Govt moves to capacitate smallholder farmers

Zim indigenous farmers

GOVERNMENT has said it is working on boosting the smallholder farming sector to guarantee national food security and poverty alleviation.

The efforts come at a time when African economies are diversifying, with most of the food in the region being generated by farms that are only a few hectares in size, while most Africans still depend on crops and livestock production for income.

Research has further indicated that across the region, there is a strong link between fighting hunger, poverty and improving productivity and incomes on smallholder farms.

Speaking to journalists on the sidelines of a recent media tour in Mutoko organised by the Japan International Cooperation Agency (JICA), Agricultural Advisory and Rural Development Services chief director Obert Jiri said the smallholder farming sector was an integral part of boosting national food security.

“Smallholder farmers make the bulk of our farmers in Zimbabwe and in terms of food contribution; they contribute at least 70% to 80% of food in Zimbabwe,” he said.

“Their challenges are mainly exogenous, meaning climate change, external inputs. If we can manage to climate-proof and input-proof the smallholder farming sector, it means we ring fence 70% of our production as a country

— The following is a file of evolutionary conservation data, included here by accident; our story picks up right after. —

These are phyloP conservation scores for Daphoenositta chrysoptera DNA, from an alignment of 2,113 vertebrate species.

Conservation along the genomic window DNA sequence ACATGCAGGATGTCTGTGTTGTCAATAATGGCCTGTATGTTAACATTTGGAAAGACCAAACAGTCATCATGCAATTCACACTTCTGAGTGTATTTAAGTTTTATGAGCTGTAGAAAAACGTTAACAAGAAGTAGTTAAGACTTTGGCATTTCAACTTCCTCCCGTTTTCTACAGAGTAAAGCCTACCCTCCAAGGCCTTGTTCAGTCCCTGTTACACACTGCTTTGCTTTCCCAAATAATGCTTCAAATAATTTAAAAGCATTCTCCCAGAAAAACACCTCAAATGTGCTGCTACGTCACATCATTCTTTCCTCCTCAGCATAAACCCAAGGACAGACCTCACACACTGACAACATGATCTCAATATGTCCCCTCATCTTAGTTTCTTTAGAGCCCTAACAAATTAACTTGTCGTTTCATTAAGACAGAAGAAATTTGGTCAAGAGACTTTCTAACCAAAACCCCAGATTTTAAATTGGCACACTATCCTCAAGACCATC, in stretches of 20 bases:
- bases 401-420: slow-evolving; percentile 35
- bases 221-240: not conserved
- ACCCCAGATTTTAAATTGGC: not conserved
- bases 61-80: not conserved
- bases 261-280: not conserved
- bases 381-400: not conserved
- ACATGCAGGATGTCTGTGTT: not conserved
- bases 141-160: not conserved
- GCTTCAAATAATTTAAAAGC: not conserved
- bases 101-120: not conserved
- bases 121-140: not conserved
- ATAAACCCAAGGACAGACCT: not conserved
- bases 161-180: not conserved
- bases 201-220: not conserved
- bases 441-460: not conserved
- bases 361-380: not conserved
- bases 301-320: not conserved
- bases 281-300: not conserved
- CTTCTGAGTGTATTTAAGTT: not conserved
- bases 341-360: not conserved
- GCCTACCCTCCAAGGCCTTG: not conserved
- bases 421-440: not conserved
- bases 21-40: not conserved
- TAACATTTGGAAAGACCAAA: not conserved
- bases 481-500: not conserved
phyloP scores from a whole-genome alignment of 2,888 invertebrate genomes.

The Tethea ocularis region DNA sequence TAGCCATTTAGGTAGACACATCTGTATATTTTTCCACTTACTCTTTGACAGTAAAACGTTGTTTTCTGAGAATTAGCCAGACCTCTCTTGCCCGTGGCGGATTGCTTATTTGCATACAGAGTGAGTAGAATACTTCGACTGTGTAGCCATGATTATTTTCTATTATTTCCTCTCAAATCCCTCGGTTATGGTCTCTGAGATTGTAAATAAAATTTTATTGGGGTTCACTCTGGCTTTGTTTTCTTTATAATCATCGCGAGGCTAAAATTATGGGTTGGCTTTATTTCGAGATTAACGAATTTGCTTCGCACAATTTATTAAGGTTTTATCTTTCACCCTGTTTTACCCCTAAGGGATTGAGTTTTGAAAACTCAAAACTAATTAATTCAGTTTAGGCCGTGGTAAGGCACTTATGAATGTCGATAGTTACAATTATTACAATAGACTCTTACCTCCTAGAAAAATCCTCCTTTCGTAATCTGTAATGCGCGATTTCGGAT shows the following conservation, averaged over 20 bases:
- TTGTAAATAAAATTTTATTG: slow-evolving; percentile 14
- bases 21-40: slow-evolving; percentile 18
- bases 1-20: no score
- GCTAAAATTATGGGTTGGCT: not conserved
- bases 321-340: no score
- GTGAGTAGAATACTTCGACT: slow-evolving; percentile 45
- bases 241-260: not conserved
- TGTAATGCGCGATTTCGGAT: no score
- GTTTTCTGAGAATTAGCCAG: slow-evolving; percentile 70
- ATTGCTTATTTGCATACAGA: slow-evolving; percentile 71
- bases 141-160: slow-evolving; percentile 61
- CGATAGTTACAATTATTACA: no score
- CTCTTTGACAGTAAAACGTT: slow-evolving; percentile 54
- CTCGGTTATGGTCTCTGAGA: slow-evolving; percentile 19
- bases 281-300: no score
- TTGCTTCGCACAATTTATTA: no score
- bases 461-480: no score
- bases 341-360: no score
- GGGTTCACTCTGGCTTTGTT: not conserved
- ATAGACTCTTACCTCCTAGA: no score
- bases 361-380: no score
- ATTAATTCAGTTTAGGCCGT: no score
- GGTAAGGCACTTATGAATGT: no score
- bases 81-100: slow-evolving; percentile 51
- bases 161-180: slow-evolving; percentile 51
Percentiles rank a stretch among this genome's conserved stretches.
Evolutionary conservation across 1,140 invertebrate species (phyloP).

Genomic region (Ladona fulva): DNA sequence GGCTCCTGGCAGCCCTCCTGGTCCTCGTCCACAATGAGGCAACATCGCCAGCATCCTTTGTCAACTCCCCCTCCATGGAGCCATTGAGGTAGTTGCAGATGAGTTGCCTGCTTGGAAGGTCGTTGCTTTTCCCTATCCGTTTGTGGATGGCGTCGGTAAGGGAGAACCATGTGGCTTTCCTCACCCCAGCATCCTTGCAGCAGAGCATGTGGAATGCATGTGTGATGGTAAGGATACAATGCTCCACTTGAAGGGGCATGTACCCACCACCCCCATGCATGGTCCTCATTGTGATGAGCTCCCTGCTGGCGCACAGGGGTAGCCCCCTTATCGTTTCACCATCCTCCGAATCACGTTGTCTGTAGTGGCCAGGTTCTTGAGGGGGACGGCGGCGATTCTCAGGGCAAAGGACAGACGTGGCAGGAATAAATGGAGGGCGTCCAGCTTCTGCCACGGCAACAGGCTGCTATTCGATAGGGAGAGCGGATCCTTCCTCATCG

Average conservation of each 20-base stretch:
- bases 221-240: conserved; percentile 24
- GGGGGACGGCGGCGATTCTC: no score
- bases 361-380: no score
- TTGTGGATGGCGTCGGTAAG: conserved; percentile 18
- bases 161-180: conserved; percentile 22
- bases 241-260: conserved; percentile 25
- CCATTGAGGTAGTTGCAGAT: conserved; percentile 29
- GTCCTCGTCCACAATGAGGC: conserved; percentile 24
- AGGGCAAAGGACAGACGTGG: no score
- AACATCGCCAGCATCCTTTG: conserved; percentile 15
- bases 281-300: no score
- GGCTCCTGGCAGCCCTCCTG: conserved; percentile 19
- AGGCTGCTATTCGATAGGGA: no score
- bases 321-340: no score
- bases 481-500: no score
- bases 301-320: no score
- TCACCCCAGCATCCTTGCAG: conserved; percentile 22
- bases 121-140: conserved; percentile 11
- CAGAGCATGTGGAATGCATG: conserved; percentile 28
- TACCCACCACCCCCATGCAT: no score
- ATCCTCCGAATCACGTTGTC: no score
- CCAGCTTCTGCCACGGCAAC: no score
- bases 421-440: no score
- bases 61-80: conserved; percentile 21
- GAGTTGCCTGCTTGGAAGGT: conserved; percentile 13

“Imagine if every household has surplus food, the 2,2 million households across the country, if they have surplus food, it means they can also feed those in towns.”

Jiri said the bulk of the country’s cereal is from the smallholder farming sector.

“The bulk of our small traditional grains are definitely from this sector, if we can climate-proof this and make sure that they get appropriate fertiliser in time, good seed on time, that will make sure that production in the smallholder sector is climate proofed,” he said.

Jiri also said due to the country’s power situation, there was a need to have more robust mechanisms in place to ensure the success of smallholder farming.

“Because of the power challenges we have, we have to go the route of renewable energy which means that we invest more in solar-powered irrigation schemes and we also need to have more irrigation systems,” he said.

JICA resident representative Kyosuke Kawazumi pledged support for the smallholder farming sector and said he believed it was the key to a sustainable agricultural economy.

Related Topics